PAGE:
Time Warner is trying to split AOL's dial-up business from its Web-content operations, and running into trouble in the process, says Henry Blodget. The problem: Allocating costs. AOL can run its websites cheaply in part because it has so many servers running email and other services for subscribers; scale economics mean that servers and bandwidth cost less. A smaller, standalone Web-publishing operation wouldn't enjoy the same benefits. But I suspect the larger problem is allocating revenues, not costs.
AOL subscribers continue to visit its websites in droves; the placement of a link on its welcome page drives highly profitable traffic. Why shouldn't the Internet-access business get a cut?
There's a simple answer: AOL should put its traffic up for bid. If online ads can be sold at auction, why not pageviews, too? AOL's infrastructure, too, can charge a market rate; Amazon.com's storage and computing rental operations offer an easy proxy for these costs.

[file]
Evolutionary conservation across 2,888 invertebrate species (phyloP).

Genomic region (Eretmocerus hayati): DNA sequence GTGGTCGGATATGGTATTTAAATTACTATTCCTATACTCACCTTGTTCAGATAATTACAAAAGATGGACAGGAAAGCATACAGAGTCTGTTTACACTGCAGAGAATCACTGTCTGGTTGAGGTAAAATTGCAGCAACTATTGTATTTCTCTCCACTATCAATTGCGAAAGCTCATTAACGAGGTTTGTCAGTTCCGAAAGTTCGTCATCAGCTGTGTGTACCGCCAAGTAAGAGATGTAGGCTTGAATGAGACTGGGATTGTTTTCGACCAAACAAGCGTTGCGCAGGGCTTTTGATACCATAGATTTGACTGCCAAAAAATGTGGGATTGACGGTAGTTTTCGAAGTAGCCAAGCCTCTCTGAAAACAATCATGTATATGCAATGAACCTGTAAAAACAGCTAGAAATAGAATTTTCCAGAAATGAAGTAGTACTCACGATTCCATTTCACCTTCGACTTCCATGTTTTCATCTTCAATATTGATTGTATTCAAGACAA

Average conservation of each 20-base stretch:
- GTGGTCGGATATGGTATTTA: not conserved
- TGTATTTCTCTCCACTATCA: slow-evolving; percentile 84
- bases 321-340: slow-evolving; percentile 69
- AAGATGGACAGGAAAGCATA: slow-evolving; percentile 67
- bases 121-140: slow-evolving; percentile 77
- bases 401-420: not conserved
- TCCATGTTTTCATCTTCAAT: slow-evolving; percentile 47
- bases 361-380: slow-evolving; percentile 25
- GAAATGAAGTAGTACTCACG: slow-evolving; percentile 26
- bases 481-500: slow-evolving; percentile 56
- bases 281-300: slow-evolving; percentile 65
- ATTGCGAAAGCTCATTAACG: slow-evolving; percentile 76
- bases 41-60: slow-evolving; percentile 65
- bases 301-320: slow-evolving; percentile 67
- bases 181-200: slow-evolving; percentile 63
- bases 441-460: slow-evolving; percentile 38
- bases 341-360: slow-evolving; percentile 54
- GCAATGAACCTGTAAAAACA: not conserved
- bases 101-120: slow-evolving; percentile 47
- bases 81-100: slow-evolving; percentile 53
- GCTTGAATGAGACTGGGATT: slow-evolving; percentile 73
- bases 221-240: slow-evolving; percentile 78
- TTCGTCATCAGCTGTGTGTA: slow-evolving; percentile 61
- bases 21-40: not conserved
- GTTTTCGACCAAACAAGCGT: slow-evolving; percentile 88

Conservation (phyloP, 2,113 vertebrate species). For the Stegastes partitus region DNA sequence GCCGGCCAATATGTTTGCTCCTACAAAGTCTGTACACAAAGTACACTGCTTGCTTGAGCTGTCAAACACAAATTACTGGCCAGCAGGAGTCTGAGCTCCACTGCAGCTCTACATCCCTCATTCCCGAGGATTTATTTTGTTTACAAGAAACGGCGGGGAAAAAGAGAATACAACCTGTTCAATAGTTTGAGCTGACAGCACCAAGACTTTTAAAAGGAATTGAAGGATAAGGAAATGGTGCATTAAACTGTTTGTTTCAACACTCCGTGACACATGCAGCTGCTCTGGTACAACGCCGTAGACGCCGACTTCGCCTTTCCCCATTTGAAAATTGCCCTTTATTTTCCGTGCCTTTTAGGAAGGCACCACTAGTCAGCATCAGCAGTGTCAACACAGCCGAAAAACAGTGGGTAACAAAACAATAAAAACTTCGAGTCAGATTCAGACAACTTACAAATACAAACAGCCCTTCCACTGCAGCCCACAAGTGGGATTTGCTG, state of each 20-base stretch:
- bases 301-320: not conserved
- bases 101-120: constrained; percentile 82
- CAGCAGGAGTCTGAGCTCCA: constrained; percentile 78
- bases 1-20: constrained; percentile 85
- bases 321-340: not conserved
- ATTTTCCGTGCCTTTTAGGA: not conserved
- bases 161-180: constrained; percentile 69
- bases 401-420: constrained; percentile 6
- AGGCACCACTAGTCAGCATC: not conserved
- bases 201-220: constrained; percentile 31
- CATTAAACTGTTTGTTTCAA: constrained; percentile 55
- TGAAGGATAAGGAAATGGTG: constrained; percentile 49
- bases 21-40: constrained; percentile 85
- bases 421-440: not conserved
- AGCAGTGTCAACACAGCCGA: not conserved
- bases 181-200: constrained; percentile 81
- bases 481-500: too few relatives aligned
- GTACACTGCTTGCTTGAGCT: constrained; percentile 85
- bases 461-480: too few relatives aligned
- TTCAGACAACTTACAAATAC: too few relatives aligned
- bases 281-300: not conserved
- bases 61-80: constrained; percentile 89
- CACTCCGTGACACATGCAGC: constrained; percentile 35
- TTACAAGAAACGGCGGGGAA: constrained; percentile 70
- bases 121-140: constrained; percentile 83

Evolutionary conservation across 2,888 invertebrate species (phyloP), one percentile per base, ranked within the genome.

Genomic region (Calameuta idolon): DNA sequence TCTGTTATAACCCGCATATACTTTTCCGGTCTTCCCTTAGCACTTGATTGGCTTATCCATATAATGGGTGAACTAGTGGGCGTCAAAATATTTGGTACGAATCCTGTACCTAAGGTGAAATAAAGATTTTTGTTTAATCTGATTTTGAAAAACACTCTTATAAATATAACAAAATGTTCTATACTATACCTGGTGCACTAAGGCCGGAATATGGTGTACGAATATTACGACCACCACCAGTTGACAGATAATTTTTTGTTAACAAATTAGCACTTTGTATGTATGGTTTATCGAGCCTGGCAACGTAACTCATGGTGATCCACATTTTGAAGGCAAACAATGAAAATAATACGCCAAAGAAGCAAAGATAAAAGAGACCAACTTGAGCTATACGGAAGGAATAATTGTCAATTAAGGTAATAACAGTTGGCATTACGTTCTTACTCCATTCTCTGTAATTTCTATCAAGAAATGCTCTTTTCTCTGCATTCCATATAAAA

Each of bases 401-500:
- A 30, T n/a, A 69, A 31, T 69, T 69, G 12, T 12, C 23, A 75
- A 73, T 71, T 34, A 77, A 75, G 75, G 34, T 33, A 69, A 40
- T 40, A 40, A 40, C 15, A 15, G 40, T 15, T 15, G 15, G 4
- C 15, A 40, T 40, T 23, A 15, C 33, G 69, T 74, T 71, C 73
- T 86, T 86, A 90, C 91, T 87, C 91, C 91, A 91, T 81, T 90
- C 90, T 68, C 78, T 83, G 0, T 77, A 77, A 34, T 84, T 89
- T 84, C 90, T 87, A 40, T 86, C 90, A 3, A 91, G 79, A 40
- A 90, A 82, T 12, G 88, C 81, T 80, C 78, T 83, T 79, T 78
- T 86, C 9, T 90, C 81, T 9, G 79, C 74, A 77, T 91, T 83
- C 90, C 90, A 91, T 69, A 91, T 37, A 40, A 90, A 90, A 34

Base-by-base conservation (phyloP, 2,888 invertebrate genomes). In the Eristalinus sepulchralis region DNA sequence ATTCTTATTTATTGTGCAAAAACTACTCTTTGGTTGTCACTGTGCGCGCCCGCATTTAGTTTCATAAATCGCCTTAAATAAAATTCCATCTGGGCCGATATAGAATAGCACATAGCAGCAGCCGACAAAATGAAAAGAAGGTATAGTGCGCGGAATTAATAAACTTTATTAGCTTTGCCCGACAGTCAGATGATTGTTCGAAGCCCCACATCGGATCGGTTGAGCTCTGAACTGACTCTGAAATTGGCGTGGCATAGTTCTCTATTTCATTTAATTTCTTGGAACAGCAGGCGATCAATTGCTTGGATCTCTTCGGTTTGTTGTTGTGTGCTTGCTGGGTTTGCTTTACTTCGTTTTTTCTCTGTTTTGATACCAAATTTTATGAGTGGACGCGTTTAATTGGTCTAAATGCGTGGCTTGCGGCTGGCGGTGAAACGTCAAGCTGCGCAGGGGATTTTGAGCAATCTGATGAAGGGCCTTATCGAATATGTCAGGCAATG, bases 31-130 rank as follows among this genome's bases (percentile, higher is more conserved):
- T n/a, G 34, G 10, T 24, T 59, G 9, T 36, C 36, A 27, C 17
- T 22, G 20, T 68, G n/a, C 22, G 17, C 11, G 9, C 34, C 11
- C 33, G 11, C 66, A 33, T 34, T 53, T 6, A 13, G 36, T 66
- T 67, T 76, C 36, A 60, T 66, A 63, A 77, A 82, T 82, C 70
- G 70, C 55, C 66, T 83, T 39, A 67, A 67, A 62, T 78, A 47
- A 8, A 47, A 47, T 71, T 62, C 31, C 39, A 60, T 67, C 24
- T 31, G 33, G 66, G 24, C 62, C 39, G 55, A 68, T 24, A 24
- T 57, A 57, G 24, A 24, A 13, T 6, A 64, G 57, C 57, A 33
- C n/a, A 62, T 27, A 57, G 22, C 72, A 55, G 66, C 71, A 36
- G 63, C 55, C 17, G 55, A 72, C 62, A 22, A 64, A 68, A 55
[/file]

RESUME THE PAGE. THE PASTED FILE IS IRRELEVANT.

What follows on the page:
One suspects the reason why there's a holdup in splitting up costs and revenues between the businesses is not that AOL's number-crunchers haven't come up with figures similar to what market mechanisms would dictate. Rather, it's that the numbers aren't to Time Warner management's liking. Dial-up is still quite profitable; Web publishing, not to the same degree. For Time Warner, which wants to shed the former and keep the latter, that result is quite awkward.